Expression: "Help in doing something"


None of my dictionaries shows that “help in doing something” is also a possibility like “help to do something” or “help do something” , yet I have often seen it and heard it even from a native speaker. Could you please tell me if the said expression or the following sentences sound [color=red]correct and [color=red]natural to you?


Yes, they sound fine.

Many thanks, MM

…but I would like to continue this discussion. There are more than 50 dictionaries in my college library, but all of them show the following in the entry of help.

None of them shows “help somebody in doing something”. My book of prepositins shows only to with help. Why?

Please see results from Ms. Google.

[color=red]“helped him in finding” … finding%22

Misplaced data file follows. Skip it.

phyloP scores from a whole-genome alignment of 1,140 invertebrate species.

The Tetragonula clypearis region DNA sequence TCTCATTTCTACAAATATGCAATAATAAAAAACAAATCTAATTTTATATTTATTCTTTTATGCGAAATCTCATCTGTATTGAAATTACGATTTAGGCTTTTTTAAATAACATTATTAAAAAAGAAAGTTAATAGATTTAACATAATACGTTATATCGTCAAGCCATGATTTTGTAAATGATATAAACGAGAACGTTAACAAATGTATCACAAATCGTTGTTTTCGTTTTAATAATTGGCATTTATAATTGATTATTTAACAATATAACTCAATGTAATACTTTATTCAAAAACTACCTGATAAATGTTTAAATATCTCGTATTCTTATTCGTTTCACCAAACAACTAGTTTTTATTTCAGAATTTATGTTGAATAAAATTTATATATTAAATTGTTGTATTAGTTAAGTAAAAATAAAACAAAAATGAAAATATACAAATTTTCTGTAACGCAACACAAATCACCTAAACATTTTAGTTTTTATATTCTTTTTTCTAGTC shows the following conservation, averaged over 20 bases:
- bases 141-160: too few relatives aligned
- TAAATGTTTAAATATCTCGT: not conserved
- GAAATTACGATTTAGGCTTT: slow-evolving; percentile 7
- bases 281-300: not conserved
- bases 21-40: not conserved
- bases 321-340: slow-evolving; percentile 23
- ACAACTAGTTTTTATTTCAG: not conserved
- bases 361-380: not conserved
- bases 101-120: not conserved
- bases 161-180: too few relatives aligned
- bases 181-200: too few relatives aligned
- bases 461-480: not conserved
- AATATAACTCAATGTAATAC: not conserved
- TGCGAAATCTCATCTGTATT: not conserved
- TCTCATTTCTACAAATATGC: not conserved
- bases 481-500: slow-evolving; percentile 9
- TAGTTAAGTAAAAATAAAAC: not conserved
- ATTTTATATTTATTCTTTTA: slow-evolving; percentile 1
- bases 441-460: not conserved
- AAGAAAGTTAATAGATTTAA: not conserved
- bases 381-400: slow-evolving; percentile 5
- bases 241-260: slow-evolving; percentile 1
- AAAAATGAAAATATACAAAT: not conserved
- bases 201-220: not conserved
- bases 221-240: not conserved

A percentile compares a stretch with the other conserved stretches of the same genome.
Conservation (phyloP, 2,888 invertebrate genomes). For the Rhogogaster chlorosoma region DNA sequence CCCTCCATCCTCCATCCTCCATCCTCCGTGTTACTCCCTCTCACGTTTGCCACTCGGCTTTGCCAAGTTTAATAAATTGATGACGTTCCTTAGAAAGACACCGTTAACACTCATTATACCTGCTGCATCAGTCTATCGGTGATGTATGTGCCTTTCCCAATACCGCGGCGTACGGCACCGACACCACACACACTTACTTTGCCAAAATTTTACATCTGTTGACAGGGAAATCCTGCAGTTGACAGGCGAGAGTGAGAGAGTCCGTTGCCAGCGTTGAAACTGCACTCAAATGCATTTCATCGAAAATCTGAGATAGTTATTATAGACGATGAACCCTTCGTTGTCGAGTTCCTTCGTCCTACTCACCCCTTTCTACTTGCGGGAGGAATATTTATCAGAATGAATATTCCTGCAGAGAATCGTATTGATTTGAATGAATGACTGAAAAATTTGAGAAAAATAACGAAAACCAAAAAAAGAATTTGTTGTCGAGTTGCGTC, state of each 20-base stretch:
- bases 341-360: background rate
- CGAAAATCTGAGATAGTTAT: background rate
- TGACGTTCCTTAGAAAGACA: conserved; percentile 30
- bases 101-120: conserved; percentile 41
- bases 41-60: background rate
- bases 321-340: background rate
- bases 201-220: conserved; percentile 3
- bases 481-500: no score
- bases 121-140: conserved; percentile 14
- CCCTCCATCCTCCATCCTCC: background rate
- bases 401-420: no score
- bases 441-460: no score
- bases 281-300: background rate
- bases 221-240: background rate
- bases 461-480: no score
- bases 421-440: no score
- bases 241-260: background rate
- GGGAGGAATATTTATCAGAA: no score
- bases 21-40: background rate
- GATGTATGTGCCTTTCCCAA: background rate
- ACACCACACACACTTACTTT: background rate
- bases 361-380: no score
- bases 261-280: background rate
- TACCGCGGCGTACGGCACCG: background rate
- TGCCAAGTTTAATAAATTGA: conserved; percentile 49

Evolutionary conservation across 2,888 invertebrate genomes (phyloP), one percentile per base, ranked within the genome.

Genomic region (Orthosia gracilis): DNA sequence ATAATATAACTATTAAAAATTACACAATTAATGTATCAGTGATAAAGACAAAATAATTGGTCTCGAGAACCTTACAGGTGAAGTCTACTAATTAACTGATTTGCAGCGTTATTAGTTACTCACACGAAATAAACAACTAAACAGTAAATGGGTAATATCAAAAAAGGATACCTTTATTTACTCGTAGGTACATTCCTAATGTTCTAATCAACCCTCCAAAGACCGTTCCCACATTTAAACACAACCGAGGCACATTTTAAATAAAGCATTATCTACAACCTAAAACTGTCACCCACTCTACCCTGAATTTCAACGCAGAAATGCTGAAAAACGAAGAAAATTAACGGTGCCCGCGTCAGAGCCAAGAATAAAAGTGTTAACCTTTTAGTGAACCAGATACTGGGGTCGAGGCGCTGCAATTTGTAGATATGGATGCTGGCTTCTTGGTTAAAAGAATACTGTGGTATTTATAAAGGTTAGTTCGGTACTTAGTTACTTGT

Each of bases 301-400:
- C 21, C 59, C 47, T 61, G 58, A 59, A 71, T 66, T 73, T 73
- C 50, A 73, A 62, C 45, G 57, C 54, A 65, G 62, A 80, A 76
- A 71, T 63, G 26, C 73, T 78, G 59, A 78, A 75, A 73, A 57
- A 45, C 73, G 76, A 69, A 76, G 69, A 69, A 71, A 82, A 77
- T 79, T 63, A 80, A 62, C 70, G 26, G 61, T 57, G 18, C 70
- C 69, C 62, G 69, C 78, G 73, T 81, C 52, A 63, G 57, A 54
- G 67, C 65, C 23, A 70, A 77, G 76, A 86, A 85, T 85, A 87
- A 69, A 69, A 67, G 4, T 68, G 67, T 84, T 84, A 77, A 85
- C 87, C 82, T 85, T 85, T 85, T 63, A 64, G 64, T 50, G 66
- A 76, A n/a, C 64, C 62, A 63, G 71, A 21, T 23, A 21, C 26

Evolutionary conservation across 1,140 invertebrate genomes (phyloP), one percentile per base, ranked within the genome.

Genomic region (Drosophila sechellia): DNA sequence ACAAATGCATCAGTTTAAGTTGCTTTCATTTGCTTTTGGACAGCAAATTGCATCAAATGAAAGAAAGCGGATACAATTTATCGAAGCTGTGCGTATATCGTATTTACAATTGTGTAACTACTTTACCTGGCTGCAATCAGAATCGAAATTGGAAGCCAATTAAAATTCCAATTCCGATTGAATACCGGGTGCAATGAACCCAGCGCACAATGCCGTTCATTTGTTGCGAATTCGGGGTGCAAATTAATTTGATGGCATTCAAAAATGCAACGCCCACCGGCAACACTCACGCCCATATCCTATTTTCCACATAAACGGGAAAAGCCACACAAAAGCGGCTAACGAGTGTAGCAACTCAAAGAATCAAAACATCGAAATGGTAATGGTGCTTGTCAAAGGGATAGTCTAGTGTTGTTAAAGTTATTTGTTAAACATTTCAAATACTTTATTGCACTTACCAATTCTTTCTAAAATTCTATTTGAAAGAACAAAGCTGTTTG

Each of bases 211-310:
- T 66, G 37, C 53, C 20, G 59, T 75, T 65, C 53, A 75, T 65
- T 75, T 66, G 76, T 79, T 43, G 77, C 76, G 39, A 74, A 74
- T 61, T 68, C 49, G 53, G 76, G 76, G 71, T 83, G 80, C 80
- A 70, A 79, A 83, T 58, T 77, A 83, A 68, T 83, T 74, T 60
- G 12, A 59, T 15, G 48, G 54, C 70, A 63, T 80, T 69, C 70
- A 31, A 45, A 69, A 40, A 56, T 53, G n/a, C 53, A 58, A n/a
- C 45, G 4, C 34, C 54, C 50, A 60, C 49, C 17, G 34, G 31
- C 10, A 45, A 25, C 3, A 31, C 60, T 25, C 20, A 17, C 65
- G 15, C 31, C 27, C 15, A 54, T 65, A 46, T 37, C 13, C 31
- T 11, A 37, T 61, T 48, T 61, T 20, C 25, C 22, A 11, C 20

[color=red]“helped him to find” … to+find%22

[color=red]“helped him find” … m++find%22

Could you please shed some more light on this?

I would be grateful,


It still sounds OK to me.

Would you have a problem with these, Tom?

In doing his homework, he needs help.
In improving your vocabualry, these books will help.
In achieving her goals, she receives help.

Hi Tom

I’d say that you’ll hear ‘help in doing’ primarily when the word ‘help’ is a noun.

As with “success in doing”.

Exactly, Molly. But don’t pay too much attention to my input. It seems some people here would rather not have input about usage. :wink: